It’s a running theme these days: That big tech is has become overly powerful, that Facebook and Google regulate speech on their respective platforms, that Apple and Amazon misuse their monopoly power. But what — exactly — does all of this mean? Why should we care even if big tech has gotten too big?
The stakes are high — for the industry, yes, but especially for the American consumer.
After all, Americans love their tech — and many of us couldn’t live or work without an always steady, high-speed internet connection. We love scrolling our Facebook and Instagram feeds — and especially appreciate the latter’s artistic simplicity. Many of us have relied on Amazon Fresh for grocery deliveries during (and long before) the Covid-19 pandemic. The iPhone is possibly the most beautiful widely available consumer device. And I’ll admit — I’ll quite often spend hours on YouTube catching up on politics and sports.
But as Silicon Valley tightens its stranglehold on the digital media environment every year — especially so in 2020 as we have relied ever more on technology to help stay connected through the coronavirus outbreak — the silent danger of the domination over digital media achieved by these four firms looms large.
But it is one thing to possess a monopoly and quite another to cause harm based off of the market power afforded through that monopoly position.
I see three broad public interest areas in which the big four firms should present serious concern to every American — and indeed could implicate the national economy in various ways if nothing is done to rein in their market power: Consumer prices, quality of services rendered and innovation in the marketplace.
It’s a circumstance that kills the incentive for members of the industry and entrepreneurs to develop new features and web technologies for us to interact and engage with — and severely diminishes the progress of vibrancy and dynamism across the internet.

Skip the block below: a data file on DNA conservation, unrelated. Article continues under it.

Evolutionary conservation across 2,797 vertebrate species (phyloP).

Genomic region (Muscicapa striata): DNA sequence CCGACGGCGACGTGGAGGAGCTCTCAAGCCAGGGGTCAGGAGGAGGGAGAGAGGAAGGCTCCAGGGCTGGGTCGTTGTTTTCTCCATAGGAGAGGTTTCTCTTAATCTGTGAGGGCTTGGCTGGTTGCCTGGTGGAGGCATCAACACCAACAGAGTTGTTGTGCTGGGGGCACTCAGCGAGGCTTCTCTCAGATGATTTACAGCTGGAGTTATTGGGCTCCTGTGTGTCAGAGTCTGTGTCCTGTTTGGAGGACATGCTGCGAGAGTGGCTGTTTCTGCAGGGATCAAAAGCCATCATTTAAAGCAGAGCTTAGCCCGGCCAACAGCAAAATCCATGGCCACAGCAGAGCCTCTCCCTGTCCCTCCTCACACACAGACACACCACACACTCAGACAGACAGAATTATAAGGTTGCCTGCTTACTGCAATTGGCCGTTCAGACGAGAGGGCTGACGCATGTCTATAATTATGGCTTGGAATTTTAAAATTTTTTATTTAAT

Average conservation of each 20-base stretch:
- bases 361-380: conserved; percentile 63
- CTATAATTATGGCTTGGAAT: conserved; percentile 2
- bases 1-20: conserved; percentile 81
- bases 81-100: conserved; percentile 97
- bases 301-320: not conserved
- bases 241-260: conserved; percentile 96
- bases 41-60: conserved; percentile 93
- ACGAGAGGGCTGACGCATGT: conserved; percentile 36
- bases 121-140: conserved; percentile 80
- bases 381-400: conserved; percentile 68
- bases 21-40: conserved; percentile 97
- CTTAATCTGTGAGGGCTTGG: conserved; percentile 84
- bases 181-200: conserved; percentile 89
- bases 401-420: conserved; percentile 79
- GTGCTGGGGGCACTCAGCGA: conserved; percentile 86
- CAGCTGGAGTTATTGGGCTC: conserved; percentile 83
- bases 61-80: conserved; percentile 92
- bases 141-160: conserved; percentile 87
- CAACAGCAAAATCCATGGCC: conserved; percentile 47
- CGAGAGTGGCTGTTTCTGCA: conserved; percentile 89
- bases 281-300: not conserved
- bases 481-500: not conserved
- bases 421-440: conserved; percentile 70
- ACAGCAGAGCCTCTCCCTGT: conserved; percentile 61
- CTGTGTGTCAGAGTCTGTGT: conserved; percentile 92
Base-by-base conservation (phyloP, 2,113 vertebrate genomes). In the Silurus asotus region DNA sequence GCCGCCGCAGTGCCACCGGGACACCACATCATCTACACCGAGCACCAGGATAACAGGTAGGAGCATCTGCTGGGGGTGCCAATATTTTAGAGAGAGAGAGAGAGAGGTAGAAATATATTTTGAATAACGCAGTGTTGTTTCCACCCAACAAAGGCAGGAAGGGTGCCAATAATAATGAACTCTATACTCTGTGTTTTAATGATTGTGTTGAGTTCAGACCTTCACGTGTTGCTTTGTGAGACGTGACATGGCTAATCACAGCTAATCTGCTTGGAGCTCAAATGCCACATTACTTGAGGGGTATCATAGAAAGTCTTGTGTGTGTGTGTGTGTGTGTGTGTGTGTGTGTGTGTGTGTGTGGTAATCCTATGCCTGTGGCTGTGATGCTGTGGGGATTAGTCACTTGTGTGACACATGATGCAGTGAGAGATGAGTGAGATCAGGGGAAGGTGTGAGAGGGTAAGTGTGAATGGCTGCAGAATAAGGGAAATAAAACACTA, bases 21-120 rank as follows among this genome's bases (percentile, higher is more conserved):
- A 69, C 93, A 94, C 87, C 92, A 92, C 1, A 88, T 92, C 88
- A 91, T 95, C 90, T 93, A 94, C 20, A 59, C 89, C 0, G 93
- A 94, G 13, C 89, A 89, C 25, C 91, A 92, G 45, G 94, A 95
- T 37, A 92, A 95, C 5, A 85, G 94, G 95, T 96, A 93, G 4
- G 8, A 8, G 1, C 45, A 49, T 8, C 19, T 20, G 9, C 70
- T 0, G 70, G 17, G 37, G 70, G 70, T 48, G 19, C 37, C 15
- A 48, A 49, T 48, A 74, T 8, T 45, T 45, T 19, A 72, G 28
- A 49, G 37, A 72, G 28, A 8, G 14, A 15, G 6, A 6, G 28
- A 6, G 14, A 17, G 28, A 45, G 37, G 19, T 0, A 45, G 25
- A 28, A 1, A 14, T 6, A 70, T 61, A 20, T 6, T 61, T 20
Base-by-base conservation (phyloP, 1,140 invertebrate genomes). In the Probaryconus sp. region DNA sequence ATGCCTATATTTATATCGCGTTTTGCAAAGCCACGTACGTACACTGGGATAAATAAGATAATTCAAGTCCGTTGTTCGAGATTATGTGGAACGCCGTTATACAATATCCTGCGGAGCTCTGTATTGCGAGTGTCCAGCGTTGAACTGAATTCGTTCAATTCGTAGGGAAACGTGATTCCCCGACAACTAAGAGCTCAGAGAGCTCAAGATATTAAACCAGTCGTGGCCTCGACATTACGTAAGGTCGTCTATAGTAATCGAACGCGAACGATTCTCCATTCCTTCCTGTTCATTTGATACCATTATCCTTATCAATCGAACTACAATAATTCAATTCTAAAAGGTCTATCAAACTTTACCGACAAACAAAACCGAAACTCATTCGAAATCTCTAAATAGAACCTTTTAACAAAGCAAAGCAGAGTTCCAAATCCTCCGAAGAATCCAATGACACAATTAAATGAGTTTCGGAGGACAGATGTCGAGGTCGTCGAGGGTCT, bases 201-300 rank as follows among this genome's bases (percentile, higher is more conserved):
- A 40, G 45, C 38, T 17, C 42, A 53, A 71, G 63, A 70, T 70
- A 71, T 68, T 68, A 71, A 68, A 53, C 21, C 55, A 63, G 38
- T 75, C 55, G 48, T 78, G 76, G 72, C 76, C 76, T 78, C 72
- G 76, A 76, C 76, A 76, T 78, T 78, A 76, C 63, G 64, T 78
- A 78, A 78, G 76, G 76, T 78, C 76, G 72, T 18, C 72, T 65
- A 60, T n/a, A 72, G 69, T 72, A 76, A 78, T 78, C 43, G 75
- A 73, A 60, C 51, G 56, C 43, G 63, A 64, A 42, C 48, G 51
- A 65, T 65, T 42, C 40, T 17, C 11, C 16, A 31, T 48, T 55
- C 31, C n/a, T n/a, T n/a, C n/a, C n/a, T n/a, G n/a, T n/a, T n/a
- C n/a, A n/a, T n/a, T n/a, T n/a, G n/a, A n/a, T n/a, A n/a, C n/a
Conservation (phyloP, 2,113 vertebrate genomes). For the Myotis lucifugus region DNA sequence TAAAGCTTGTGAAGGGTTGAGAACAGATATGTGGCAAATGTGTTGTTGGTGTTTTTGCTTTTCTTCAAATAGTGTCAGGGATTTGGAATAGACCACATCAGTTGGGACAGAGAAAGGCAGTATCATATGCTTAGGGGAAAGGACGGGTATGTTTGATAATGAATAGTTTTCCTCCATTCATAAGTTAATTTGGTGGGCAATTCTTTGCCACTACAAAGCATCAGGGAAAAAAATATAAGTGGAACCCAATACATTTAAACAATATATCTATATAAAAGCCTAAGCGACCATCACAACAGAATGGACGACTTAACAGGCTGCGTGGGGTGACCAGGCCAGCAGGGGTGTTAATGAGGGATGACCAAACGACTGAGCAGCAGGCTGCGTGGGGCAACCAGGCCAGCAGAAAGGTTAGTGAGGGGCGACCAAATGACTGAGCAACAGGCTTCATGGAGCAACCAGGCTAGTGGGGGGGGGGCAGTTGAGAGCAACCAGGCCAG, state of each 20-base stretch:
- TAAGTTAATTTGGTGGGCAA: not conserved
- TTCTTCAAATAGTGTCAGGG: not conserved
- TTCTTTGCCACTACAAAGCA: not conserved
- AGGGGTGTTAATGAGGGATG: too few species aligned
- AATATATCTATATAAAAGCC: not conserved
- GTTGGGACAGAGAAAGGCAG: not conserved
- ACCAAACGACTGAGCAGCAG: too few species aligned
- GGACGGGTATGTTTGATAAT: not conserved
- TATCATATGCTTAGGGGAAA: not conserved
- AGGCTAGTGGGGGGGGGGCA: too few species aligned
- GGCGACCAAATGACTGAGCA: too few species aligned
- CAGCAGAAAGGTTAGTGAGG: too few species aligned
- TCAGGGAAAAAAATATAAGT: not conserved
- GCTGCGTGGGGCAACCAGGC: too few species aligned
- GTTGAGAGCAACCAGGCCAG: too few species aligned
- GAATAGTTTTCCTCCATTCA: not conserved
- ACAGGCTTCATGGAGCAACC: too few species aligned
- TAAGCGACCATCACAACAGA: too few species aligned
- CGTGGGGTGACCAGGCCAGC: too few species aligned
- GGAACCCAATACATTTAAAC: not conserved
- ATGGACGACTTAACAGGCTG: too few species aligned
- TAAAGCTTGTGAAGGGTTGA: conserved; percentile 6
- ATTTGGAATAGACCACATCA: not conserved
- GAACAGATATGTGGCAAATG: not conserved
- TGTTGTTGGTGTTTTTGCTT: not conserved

These are the negative impacts that we — as everyday users of the internet — are experiencing. And yet, we don’t feel them. We don’t feel our pockets getting lighter, or the pace of digital innovation slowing gradually, and many users aren’t even subjected to the racism, bigotry, hatred and conspiracy-peddling that’s become the norm for some of us — particularly, marginalized communities. But the fact that we don’t feel these harms doesn’t mean they’re not happening — and the silent nature of the damage they do should be most concerning of all.
The Judiciary Committee must probe into these issues: It must ask the questions necessary to build evidence that can point to the harms that Big Tech has done in the realms of prices rendered to consumers, market innovation and quality of service.
And beyond these issues, there is yet another looming danger: Increasingly, these companies are showing features of not only being monopolies, but natural monopolies. We cannot imagine an alternative to them anymore. Barriers to entry are too high given the physical and digital infrastructures these companies have built up to protect their market positions.
They ride a powerful network effect, whereby as more and more users join their networks they become economically ever more powerful. In time, we cannot imagine societal investment in an alternative; why build a second railroad, or electric network, or telephone line — or, indeed, social media network — when you have one that “works”?
These are the issues Congress must break down for Americans — and if we can successfully do so, we’ll finally make headway down the long road of rebalancing power in the media ecosystem from Silicon Valley to the rest of society.